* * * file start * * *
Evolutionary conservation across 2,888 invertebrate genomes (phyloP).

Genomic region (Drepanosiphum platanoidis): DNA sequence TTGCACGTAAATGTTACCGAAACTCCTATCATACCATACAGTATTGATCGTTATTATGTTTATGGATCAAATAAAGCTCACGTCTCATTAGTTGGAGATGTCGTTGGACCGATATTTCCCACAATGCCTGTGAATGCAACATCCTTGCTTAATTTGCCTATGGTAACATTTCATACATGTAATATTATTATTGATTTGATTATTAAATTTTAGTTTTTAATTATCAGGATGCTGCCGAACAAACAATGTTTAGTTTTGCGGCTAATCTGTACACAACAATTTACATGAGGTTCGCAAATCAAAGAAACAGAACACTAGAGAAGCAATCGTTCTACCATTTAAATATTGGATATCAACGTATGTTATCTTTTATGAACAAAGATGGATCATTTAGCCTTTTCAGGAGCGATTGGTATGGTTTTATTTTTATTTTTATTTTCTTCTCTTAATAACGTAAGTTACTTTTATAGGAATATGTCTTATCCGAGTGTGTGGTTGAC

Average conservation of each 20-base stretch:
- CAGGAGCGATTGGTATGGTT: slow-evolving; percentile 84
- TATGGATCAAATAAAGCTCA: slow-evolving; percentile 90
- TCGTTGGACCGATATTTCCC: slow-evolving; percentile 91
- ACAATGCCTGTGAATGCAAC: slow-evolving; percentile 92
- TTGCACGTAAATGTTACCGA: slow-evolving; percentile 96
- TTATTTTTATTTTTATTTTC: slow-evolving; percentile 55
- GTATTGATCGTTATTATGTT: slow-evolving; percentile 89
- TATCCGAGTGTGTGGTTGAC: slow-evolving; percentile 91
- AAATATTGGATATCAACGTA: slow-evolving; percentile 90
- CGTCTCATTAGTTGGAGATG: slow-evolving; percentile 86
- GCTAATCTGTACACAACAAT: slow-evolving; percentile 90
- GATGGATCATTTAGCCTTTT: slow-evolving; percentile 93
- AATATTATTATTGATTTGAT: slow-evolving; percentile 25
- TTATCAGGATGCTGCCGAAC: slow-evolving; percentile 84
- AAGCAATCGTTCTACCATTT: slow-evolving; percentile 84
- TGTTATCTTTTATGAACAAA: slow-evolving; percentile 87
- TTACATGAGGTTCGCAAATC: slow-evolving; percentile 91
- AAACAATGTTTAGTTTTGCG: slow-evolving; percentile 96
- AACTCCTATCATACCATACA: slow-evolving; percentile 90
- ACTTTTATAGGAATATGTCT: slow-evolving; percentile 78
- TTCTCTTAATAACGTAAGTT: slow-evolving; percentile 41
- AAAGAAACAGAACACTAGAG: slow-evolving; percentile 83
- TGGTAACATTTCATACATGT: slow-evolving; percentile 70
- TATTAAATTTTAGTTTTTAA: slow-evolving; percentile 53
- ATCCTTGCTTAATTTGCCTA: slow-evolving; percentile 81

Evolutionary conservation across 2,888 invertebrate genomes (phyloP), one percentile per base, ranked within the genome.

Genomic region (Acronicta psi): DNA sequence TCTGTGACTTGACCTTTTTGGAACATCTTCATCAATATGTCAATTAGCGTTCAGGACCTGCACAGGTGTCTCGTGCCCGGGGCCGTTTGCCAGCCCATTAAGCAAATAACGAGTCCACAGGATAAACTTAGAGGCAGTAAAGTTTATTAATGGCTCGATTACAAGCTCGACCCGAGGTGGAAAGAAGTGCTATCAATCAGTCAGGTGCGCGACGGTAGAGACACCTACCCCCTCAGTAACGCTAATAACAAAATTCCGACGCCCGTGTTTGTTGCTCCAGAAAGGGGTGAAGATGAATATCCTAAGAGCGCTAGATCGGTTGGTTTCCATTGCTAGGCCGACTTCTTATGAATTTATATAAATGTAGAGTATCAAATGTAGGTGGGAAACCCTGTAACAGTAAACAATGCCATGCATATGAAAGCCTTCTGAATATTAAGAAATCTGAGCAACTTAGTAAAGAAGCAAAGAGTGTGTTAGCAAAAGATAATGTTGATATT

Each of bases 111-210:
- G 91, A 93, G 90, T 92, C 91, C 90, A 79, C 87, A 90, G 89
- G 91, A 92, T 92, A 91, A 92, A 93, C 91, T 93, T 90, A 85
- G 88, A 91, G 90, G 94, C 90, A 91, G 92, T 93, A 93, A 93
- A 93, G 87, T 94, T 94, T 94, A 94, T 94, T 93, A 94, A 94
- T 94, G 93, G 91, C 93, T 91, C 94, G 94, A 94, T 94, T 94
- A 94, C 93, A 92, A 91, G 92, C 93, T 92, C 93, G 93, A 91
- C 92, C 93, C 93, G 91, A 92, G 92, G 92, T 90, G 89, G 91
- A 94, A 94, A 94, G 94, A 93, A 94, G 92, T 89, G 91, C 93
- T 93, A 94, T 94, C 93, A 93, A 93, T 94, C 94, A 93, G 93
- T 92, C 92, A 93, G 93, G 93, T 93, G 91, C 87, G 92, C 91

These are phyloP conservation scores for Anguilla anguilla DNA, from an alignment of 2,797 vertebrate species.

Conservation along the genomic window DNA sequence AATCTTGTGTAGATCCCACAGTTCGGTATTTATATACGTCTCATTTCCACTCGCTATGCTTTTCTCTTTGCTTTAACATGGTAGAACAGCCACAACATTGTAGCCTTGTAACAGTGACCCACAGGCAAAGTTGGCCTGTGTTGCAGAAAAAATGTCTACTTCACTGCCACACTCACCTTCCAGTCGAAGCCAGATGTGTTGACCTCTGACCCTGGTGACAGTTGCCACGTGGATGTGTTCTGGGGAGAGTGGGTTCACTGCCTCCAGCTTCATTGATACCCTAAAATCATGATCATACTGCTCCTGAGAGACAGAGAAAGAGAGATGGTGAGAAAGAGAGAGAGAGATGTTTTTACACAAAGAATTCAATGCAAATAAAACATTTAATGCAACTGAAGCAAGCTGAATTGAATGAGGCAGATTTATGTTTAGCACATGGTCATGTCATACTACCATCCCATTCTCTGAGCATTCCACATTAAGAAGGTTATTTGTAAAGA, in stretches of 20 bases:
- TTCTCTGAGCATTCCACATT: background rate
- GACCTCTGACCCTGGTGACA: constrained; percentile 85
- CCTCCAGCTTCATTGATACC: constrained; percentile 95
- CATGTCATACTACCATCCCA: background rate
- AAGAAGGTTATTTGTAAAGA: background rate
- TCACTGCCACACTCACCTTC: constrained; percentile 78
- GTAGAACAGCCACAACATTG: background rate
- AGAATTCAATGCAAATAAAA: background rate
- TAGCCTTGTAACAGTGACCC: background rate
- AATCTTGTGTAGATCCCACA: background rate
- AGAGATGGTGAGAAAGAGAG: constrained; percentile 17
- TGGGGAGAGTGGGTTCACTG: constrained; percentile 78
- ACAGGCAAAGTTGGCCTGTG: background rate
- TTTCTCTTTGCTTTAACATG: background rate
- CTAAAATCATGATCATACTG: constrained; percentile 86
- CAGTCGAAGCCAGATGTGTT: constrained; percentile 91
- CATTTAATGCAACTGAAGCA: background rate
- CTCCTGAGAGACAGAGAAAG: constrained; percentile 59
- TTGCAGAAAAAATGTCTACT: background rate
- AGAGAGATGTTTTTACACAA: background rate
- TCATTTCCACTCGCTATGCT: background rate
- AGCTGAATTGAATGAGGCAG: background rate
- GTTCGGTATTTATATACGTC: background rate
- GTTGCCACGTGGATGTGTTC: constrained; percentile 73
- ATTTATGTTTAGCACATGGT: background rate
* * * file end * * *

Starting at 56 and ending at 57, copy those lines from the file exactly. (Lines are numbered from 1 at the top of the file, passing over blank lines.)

- ACAGGCAAAGTTGGCCTGTG: background rate
- TTTCTCTTTGCTTTAACATG: background rate